I have a domain on my host which I've added to Gmail. It has the following SPF record,

"v=spf1 a ~all"

All emails that I send from Gmail are correctly verified and have the following header,

spf=pass (google.com: domain of demo@mydomain.com designates 123.456.789.10 as permitted sender).

I'm wondering how did that happen since I haven't added any Gmail IP to the record? Is it not necessary?

EDIT: The IP 123.456.789.10 in the message source is of my host. I always thought that since I've added the domain to gmail, it is gmail that sends the email. How does this actually work?



You are correct: this SPF wouldn't pass, if it was sent from Gmail. To allow Gmail you should have

"v=spf1 include:_spf.google.com +a ~all"

which includes all Google netblocks, i.e.

include:_netblocks.google.com include:_netblocks2.google.com include:_netblocks3.google.com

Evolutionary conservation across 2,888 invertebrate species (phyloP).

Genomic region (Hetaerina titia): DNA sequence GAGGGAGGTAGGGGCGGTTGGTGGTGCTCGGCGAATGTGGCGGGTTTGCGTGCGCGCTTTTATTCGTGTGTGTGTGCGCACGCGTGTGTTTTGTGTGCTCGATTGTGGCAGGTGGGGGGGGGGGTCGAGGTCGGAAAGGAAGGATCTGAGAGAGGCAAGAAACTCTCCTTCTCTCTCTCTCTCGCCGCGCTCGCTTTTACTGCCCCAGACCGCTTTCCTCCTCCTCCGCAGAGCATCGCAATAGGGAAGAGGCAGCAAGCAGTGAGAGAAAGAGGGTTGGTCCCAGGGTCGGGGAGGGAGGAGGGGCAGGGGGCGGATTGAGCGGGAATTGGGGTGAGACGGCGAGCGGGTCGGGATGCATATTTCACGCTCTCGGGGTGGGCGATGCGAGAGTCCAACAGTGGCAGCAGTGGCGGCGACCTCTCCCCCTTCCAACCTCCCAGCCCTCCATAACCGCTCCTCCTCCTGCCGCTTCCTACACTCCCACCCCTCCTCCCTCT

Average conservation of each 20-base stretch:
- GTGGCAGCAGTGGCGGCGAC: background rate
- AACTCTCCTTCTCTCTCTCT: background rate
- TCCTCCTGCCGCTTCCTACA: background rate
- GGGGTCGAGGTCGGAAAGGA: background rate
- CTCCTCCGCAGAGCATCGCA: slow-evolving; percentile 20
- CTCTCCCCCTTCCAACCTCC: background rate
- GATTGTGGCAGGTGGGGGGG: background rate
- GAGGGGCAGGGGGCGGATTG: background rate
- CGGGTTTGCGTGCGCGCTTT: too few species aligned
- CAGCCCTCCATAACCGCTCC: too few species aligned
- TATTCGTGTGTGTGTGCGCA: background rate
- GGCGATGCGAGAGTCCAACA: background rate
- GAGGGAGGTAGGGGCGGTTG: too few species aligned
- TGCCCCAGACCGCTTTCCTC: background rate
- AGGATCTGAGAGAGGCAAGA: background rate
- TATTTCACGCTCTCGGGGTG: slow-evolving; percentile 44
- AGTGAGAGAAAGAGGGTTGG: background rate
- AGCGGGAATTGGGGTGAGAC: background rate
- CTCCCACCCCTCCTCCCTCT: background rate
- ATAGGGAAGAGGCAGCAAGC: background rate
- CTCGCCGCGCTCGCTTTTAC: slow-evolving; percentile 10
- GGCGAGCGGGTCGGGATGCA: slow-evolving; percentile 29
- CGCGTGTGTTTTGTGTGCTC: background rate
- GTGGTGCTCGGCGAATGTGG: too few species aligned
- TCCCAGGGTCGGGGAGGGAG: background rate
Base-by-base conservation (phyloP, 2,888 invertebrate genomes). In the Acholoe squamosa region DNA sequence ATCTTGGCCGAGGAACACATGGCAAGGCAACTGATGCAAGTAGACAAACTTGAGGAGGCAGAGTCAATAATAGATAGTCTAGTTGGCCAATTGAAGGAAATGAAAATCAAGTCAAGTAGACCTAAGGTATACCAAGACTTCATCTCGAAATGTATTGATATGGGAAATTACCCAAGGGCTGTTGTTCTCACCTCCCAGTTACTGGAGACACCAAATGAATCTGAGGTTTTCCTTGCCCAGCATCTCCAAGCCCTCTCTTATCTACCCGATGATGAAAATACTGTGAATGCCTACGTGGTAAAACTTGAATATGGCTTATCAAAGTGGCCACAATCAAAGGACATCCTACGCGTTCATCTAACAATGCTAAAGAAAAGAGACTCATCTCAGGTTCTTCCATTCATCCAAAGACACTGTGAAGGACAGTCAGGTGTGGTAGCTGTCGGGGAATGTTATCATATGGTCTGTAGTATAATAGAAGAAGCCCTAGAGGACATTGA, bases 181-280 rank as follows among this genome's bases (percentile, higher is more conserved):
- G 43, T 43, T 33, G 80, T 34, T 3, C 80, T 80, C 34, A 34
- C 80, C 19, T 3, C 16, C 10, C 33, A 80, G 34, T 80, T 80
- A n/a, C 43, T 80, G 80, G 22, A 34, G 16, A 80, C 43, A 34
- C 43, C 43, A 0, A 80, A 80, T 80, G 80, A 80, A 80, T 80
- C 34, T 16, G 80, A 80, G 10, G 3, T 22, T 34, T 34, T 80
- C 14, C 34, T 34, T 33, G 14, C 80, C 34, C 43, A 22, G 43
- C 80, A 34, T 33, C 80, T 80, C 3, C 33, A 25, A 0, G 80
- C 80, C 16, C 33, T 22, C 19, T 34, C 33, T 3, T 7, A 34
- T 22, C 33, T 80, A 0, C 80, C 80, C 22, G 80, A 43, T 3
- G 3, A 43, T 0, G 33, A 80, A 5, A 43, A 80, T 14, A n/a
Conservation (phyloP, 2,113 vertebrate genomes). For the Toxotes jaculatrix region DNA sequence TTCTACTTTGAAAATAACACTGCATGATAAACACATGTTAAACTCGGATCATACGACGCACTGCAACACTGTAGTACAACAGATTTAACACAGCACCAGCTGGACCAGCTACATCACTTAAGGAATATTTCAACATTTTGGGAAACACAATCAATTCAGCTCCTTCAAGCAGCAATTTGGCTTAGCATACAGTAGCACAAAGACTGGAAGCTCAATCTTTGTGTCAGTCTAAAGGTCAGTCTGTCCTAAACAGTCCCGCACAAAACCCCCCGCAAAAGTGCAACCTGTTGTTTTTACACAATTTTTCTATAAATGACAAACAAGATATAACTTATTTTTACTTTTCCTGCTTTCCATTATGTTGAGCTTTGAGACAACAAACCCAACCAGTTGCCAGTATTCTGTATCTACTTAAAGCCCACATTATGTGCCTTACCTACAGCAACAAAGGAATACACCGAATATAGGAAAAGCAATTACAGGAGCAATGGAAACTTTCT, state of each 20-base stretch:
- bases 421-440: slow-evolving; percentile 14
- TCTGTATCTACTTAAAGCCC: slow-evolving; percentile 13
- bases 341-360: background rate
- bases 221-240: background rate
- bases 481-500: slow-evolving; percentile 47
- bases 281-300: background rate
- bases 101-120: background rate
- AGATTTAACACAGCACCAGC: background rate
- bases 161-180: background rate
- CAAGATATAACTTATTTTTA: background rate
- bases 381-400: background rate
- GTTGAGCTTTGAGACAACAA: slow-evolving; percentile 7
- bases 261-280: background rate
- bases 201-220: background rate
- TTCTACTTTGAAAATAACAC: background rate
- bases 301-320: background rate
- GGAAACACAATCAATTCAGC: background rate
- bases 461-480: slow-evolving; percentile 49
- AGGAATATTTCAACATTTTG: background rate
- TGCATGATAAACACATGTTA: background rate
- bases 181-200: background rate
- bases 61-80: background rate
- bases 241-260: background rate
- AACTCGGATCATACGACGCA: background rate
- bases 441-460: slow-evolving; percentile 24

If you see your IP there, the mail was sent from that host. It's completely normal that your server by default uses local SMTP server for delivery; settings your incoming MX records to Gmail doesn't automatically reconfigure your outgoing mail settings. However it's fine to have several sources as long as you list them all in your SPF record. (You may also need different DKIM selectors.)

  • Thanks. I will look into the DKIM records, they're set up automatically ATM. Aside: I see you've added a "+" before "a", what does it do? Sep 4 '17 at 13:59
  • It's the same. In SPF Record Syntax the + is the default qualifier and assumed if there's no other qualifier (-, ~ or ?). Sep 6 '17 at 2:51

Your Answer

By clicking “Post Your Answer”, you agree to our terms of service, privacy policy and cookie policy

Not the answer you're looking for? Browse other questions tagged or ask your own question.